Sunday, September 28, 2008

How Come No One Told Me...

... that blocking lace is such a pain in the butt?

I can see that if I'm going to do much lace knitting, I'm going to need blocking wires.

No one also told me not to try to block a lace shawl late in the evening, after a marathon 8 hour lace-knitting session. I won't be doing that again.

But.... ta da!!! Swallowtail is done! And she is beautiful, though my heart stopped when I got it all pinned out on the living room rug and saw The Hole (see the *before* pic on the red leather chair- I don't think I need to Paint in an arrow). However, rather than run screaming into the night (which would usually be my first response), I calmly pinned the spot to keep the sts from unraveling further, and decided to think about it in the morning.

I thought about it this morning, and after examining The Hole, I realized that it wasn't as dire as I suspected. Yes, there was an unravel, but it was YO unravel, which only cost me 3 sts. And if there is such a thing as a lucky mistake, this one was lucky because it could not continue down (or up) the shawl, or do further damage. I threaded yarn in a darning needle, and chain-stitch embroidered the stitches back into place (see the *after* pic on the green chair). It's not an invisible fix (and there are other mistakes, all visible, but I'm not fooling with them), and Swallowtail is absolutely not competition worthy, but it looks fine. And if I don't point The Repaired Hole out to people, I daresay, no one will see it (except Astute Blog Readers, but I'm pointing it out to you anyway).

For a very first real lace project, I am quite pleased. The shawl itself is really too small to be anything but a neck decoration, but the next time I need a snazzy neck decoration, I'll be set. I had a hard time getting the subtle color changes (periwinkle, blue, green) to show up in the pictures. The unblocked, and outdoor shot are the best.

Stats: Pattern: Evelyn Clark's Swallowtail Shawl

Yarn: Handspun laceweight domestic wool, 2 ply, Hydrangea colorway, Roving from A Knitted Duck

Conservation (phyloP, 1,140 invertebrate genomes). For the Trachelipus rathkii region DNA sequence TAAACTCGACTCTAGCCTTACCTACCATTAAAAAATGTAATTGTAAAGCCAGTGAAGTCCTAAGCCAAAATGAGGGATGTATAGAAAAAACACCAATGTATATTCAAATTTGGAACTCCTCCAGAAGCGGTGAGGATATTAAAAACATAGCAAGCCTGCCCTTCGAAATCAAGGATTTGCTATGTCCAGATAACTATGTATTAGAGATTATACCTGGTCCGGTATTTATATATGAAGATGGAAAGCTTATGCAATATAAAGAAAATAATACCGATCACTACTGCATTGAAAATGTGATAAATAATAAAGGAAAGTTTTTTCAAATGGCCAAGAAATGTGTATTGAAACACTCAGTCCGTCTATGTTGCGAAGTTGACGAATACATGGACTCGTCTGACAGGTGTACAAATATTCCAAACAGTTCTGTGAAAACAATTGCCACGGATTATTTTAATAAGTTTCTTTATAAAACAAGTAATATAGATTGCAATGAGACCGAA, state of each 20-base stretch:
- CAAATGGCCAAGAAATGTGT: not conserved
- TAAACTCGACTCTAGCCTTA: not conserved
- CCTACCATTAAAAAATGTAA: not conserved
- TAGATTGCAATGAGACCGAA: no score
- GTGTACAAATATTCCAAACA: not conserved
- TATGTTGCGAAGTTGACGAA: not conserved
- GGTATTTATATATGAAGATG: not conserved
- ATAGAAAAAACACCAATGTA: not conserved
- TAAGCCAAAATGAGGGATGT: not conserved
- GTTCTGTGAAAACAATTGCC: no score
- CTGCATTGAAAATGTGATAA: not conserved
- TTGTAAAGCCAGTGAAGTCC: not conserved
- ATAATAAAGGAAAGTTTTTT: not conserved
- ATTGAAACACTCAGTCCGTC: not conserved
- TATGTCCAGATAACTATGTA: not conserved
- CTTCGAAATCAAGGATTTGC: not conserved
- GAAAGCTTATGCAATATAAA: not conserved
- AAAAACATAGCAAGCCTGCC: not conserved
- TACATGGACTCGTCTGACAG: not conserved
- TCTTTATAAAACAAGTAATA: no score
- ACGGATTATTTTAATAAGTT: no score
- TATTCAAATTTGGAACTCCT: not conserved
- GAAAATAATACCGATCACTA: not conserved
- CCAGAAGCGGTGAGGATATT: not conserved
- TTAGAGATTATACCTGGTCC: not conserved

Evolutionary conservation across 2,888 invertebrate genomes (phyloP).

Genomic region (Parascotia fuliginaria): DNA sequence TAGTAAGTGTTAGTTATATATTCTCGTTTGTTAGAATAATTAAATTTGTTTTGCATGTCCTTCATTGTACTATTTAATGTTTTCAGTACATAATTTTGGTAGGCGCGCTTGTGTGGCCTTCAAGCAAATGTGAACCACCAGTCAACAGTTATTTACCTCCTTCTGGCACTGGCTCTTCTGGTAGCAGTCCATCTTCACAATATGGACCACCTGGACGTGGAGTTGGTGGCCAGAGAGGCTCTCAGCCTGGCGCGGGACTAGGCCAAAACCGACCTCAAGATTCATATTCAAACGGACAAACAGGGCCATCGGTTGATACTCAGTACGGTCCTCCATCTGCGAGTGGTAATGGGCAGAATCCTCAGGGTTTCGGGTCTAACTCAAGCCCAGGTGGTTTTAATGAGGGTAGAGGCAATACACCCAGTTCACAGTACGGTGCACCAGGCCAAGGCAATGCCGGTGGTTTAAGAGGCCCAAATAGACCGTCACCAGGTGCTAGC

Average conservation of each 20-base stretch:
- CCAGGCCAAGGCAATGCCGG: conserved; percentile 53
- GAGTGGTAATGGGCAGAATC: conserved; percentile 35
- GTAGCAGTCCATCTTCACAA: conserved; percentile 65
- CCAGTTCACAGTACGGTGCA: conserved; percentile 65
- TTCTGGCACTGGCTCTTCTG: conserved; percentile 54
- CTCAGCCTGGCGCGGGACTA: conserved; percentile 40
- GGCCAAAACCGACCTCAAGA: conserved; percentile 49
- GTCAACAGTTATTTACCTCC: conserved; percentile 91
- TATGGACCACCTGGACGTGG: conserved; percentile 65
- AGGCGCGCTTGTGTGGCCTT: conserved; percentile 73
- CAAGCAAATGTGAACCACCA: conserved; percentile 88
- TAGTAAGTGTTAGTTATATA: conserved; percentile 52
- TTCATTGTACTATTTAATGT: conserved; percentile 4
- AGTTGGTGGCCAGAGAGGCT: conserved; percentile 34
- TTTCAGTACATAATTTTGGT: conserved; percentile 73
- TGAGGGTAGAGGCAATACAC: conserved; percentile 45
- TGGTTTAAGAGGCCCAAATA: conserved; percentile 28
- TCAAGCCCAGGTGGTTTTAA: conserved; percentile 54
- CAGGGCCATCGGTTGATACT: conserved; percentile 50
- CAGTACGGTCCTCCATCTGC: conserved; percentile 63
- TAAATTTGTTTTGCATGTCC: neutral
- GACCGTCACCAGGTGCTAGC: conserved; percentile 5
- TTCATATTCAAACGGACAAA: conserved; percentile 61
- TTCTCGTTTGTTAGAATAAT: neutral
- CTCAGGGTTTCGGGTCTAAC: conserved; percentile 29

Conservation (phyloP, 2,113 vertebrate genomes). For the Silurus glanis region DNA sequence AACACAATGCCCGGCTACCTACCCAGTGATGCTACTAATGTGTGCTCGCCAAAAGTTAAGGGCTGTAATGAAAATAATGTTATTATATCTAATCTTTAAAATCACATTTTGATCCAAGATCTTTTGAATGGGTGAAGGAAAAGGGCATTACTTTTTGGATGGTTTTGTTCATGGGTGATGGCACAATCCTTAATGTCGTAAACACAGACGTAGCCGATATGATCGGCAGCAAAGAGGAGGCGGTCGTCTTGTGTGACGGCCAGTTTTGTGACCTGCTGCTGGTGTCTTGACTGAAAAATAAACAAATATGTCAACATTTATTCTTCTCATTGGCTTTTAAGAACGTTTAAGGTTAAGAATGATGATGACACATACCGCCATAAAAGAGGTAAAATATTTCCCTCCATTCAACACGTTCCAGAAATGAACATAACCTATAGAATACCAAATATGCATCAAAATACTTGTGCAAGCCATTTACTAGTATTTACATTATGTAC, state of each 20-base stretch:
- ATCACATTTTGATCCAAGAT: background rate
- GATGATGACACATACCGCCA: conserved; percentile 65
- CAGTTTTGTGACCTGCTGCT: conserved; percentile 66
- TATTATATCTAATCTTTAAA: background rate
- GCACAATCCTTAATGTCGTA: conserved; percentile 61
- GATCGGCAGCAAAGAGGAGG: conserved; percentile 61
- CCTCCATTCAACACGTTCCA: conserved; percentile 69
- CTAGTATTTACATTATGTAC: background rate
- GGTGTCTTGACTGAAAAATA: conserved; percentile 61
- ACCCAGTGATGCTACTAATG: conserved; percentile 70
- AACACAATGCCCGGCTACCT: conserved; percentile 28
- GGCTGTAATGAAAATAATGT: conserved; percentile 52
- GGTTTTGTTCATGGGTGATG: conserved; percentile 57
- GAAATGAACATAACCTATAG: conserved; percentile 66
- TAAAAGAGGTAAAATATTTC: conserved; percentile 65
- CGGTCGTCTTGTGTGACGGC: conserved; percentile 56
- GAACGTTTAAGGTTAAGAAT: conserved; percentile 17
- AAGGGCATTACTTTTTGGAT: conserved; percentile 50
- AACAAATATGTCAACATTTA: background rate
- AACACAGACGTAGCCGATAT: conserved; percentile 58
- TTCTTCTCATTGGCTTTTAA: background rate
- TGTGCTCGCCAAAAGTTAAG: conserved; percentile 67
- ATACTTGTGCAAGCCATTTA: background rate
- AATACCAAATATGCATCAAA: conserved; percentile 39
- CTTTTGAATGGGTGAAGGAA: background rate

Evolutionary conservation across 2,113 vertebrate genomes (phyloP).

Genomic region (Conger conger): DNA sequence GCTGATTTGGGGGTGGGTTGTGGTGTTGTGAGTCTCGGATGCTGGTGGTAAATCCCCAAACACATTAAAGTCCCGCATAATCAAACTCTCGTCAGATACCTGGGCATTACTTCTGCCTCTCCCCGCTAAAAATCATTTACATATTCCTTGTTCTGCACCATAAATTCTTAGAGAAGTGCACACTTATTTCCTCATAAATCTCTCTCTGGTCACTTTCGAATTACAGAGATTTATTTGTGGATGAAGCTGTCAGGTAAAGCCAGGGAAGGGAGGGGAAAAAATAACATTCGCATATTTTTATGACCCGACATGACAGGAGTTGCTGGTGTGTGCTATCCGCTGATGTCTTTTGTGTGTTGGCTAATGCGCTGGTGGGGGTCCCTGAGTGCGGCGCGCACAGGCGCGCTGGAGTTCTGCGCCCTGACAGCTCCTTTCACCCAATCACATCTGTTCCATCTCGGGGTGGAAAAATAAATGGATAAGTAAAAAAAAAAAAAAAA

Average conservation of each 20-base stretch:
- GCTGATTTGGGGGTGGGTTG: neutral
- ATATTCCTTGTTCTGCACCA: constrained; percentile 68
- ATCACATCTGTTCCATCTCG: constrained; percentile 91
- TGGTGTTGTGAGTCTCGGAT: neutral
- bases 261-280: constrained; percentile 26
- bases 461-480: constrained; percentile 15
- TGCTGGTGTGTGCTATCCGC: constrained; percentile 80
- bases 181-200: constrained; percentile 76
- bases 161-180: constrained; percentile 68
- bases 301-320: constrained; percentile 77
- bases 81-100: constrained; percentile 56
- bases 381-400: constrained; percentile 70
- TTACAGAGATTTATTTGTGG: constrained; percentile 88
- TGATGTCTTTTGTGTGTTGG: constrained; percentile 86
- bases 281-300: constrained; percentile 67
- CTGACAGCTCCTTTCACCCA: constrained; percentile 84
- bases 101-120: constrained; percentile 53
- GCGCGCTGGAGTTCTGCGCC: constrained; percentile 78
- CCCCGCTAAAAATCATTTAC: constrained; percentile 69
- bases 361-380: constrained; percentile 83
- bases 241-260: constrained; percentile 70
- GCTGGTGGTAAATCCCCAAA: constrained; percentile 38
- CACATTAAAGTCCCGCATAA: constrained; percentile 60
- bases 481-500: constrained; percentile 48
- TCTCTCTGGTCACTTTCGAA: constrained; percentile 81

Amount used: 315 yards (I would have used more if I had done the Nupps, rather than beads)

Weight of Finished Shawl: 2.8 ozs (.4 ozs are beads)
Measurements: 45" wide, 24" long at the center

Needles: Size 4 us (3.5 mm)
And yeah, I'm going to knit more lace. But first, I should (need to) finish Genevieve's Graduation Sweater. Wonder if I'll actually work on it today...


Karen said... pretty! And yeah, mine is full of mistakes too, but that's cool with me because the pattern (plus the colour variegation) kind of hides them. Good thinking re. fixing that hole -- I suspect I would have freaked and run away screaming.
Anyway, wear it in good health!

Stacy said...

Looks great!!

Missy said...

That is beautiful. I can't believe that you are done already. Your needles must fly threw the air. Do you knit while you are sleeping? Cause that's cheating my dear!

RuthieJ said...

Your shawl turned out beautifully Kathleen--I really like the beads you added.
I knitted the Swallowtail Shawl a couple winters ago in black Alpaca. It turned out really nice but it was a "daytime only-knitting in a sunny window" project.

pat said...

Gorgeous shawl - I actually just pulled mine out and put it over my shoulders last night!
Nice job on the fix up!!

Kate/Massachusetts said...

Swallowtail sure is gorgeous in your handspun! Just plain beautiful! I liked reading the 7 facts about you! I find people to be infinitely fascinating. You should keep writing fiction! I loved reading your mysteries!

Deborah said...

I enjoyed reading your 7 things (I'm a lefty too) and I love the shawl. I love the shawl because it's your first time knitting lace and it has mistakes...I'm afraid of lace. I have some in my stash and it keeps me up nights (joke) Your post showed me that even with mistakes it looks beautiful!

Kathleen Taylor said...

Thanks everyone! And Deborah- there are mistakes in everything I do (I never had to make them on purpose, in The Amish Way of Keeping Things Not Perfect). This shawl was a total learning process for me- the most importat was *seeing* the pattern as I knit, and then being able to correct, or at least gloss over, mistakes as I found them. The shawl would never pass muster in a competition, but I have no compunction about showing it off, or giving it away (if I can bear to). Damn the mistakes, full speed ahead!

Алиса said...

Gray is - too nice!